By STEVE KRAH
Ron McClain was on the forefront of change in athletic training for baseball. The Indianapolis native worked with some of the best players of all-time in a career that went from 1973-2004. He plied his trade with the Indianapolis Indians, Cincinnati Reds and Montreal Expos. He was the National League trainer for the All-Star Game in 1982 (Montreal), 1989 (Anaheim) and 1997 (Cleveland).
A National Athletic Trainers Association member beginning with his college days, McClain helped found the Professional Baseball Athletic Trainers Society.
McClain’s accomplishments will be recognized Friday, Jan. 18 at the Indiana High School Baseball Coaches Association Hall of Fame and awards dinner. It will be held during the IHSBCA State Clinic at Sheraton at the Crossing in Indianapolis. Contributor McClain will be inducted along with player Fred “Cy” Williams, coach Pat O’Neil, contributor Bob Schellinger and player Scott Rolen.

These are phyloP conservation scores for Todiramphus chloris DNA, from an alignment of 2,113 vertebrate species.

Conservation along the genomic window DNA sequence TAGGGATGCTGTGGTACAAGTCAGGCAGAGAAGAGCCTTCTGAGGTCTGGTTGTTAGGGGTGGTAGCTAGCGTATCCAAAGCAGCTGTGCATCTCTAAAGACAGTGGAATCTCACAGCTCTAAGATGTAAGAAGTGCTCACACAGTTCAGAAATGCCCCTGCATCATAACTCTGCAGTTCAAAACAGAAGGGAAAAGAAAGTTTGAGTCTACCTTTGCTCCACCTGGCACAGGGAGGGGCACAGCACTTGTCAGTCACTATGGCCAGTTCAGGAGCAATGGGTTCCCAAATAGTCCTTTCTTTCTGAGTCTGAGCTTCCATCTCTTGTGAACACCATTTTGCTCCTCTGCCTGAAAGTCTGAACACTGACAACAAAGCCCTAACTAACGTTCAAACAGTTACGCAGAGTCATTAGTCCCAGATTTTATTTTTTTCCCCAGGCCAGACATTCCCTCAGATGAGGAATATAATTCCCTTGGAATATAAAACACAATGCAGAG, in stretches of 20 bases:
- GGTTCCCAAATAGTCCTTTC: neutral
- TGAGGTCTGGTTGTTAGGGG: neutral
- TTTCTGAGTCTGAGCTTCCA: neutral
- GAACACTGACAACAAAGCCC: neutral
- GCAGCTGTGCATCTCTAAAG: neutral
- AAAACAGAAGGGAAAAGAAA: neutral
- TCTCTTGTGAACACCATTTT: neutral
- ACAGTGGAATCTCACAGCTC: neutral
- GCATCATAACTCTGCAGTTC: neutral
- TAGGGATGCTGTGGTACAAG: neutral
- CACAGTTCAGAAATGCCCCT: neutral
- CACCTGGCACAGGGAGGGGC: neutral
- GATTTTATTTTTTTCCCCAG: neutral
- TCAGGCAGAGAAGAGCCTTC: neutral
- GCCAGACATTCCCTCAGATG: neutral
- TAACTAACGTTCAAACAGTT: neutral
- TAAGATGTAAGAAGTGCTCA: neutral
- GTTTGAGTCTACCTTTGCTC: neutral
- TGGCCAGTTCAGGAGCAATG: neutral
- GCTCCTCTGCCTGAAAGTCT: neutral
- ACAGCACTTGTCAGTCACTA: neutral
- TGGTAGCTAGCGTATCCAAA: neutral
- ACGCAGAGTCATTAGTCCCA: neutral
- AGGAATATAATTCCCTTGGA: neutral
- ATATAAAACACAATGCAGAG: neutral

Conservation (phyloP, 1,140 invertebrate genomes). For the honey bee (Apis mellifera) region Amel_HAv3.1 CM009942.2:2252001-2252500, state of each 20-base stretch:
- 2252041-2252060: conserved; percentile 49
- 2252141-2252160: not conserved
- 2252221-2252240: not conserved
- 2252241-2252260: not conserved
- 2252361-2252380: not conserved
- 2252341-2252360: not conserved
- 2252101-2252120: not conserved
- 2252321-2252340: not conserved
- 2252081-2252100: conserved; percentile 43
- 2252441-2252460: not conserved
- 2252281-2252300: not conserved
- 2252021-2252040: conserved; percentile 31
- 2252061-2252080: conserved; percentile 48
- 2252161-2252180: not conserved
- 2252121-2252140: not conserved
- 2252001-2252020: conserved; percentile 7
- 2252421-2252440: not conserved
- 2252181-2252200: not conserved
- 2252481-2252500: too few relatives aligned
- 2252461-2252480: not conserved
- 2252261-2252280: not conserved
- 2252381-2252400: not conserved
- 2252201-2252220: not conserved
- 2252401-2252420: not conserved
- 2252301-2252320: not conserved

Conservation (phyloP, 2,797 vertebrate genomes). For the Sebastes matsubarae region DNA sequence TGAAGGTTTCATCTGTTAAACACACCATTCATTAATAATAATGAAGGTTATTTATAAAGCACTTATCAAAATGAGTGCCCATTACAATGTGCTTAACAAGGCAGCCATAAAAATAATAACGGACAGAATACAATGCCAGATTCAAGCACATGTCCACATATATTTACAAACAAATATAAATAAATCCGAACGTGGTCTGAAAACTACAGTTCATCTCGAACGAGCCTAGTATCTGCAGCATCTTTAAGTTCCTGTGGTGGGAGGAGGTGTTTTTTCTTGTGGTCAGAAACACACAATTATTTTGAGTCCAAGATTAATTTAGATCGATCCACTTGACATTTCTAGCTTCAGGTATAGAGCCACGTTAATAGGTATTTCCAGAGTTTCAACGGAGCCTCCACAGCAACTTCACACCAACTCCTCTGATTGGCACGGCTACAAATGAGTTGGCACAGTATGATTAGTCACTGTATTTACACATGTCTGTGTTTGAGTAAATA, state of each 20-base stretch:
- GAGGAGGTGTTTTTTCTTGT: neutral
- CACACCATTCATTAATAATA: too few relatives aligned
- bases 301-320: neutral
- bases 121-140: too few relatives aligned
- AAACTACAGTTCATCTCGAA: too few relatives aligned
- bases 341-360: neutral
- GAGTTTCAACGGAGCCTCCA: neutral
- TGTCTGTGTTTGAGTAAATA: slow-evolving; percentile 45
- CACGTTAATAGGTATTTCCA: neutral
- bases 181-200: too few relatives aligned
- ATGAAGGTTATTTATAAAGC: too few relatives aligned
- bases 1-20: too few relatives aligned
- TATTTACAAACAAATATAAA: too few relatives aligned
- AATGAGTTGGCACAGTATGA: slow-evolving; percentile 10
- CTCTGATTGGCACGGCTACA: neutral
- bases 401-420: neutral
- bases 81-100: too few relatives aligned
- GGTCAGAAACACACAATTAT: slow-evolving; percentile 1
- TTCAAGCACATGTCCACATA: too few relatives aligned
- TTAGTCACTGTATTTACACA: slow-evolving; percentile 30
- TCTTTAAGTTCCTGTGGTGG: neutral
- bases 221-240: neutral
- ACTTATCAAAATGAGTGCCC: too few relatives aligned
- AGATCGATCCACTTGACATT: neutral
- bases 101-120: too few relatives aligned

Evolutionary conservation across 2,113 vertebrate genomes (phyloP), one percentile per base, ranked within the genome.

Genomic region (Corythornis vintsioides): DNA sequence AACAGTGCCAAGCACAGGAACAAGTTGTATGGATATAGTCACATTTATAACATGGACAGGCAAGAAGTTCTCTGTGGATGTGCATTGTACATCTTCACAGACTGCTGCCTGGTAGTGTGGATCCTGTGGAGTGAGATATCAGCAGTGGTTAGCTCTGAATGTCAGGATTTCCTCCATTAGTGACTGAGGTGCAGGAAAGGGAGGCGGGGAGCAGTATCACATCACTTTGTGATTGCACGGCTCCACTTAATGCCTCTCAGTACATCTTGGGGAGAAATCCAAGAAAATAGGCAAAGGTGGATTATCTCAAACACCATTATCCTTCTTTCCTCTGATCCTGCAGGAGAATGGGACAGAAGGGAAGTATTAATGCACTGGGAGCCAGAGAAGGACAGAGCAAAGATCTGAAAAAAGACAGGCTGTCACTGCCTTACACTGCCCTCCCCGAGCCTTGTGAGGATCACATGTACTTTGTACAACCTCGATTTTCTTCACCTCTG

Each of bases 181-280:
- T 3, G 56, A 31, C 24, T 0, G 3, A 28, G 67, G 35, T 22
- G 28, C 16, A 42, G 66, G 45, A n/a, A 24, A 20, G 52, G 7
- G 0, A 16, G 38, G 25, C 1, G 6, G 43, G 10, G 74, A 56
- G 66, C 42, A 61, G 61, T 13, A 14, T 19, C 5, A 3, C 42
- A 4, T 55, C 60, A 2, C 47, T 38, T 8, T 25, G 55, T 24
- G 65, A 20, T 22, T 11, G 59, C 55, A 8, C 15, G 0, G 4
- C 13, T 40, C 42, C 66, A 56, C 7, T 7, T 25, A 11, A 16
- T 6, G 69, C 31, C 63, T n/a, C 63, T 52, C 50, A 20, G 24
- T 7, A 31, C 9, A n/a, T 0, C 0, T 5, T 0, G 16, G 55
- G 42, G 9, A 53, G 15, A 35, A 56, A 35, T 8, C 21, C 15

McClain grew up on the south side of Indianapolis near the Silver Hills Riding Stables and took an early appreciation of horses. He was also into sports of all kinds. He played varsity football and was a reserve for basketball and baseball at Warren Central High School, where he graduated in 1968.
Combining an interest in athletics and medicine, McClain studied physical education and training at Indiana University and graduated in 1975.
While he was still in college, he was driving a truck as a summer job in 1973 when he learned of the Indians’ need for a trainer and served a few months as a volunteer then turned to IU for the fall semester.
McClain impressed enough that he was invited to serve with the parent Reds in spring training and the Indians during the season in 1974 before again returning to IU in the fall.
From 1975-79, McClain trained for the Reds in spring training and Indians during the season then returned to Cincinnati each September to assist head trainer Larry Starr.
“That was quite a thrill,” says McClain. “It was the Big Red Machine era and I was a fan.”